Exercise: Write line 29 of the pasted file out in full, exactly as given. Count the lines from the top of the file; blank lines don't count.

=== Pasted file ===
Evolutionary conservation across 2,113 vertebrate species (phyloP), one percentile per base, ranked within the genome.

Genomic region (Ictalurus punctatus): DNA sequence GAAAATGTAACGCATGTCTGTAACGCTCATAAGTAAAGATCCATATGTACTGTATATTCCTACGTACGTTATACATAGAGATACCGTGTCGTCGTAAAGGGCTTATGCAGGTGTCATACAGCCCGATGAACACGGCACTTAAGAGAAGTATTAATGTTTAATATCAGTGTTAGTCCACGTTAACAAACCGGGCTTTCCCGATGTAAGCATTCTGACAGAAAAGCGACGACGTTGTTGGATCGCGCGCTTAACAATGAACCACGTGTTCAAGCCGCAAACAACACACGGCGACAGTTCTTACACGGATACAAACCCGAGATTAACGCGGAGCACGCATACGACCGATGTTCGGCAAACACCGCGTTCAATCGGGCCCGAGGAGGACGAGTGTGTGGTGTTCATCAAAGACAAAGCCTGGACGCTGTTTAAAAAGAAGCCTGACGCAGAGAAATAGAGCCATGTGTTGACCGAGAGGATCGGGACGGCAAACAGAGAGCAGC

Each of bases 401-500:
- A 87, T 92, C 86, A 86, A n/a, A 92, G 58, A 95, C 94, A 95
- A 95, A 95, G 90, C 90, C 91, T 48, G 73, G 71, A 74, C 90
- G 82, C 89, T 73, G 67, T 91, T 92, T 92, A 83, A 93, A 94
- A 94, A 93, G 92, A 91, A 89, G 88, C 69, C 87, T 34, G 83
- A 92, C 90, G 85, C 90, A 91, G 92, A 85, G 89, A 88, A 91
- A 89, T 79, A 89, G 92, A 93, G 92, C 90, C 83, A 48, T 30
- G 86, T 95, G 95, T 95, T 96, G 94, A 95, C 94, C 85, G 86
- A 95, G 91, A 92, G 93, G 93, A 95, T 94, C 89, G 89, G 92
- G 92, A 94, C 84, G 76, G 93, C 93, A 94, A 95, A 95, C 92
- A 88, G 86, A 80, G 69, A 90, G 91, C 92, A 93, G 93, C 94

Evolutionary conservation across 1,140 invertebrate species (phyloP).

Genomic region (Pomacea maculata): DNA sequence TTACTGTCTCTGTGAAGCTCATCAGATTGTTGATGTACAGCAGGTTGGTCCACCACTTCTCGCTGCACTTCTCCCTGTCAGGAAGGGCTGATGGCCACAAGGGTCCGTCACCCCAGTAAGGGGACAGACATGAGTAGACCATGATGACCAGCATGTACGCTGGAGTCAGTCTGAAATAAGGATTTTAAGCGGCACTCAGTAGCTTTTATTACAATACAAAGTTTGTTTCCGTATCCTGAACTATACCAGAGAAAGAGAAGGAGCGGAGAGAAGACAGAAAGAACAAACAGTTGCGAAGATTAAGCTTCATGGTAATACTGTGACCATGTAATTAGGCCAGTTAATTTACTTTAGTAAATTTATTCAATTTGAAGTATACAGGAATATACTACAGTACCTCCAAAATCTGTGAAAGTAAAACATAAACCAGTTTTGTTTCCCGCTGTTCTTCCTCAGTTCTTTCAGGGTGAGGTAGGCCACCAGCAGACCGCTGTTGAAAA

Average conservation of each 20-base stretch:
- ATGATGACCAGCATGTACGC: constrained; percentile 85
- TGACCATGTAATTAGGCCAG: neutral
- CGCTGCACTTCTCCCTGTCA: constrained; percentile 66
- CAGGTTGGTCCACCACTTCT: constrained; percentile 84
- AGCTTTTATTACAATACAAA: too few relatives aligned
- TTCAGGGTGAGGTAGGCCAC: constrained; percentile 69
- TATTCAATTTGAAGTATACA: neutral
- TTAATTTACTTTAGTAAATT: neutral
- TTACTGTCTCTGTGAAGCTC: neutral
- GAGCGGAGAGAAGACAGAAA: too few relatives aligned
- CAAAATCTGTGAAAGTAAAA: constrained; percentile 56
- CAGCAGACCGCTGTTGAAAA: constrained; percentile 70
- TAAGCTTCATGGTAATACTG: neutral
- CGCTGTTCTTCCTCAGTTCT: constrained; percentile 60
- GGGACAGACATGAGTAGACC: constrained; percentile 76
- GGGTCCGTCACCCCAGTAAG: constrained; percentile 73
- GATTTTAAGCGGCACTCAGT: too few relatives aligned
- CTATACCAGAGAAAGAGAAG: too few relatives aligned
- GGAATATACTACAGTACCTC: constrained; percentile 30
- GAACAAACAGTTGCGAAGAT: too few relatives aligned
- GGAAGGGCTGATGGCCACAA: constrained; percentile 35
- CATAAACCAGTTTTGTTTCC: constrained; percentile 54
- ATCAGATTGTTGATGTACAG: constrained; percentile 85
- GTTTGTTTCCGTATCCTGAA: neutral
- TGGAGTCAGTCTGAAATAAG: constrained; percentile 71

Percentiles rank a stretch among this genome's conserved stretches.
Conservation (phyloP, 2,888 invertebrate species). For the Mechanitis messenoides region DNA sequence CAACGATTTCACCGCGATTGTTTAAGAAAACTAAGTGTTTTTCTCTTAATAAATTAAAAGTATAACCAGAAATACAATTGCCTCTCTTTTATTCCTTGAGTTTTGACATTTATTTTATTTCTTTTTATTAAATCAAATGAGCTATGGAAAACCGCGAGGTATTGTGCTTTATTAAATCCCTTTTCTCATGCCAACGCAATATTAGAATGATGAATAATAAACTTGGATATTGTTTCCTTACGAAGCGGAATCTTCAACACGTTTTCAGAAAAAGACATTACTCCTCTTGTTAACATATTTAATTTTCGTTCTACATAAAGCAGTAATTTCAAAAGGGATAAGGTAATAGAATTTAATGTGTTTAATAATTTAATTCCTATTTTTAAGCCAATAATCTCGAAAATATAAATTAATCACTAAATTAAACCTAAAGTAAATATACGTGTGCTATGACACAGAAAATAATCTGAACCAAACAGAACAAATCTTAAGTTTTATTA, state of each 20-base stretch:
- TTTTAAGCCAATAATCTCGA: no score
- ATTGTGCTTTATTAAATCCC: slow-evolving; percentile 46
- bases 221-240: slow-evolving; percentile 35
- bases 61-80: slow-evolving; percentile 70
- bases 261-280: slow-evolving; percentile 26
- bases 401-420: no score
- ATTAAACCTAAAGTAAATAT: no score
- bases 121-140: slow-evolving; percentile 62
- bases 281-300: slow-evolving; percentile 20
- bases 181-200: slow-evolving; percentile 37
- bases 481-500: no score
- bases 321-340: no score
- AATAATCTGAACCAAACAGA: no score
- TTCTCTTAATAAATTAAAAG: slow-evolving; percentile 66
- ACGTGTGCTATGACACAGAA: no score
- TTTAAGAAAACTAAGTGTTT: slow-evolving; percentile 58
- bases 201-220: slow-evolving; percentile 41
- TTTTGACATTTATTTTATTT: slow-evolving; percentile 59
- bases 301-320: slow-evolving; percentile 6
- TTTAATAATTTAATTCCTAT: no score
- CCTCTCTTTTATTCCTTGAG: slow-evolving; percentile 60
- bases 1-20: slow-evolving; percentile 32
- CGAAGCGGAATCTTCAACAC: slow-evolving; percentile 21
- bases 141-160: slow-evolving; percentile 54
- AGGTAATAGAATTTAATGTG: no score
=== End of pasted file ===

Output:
- TAAGCTTCATGGTAATACTG: neutral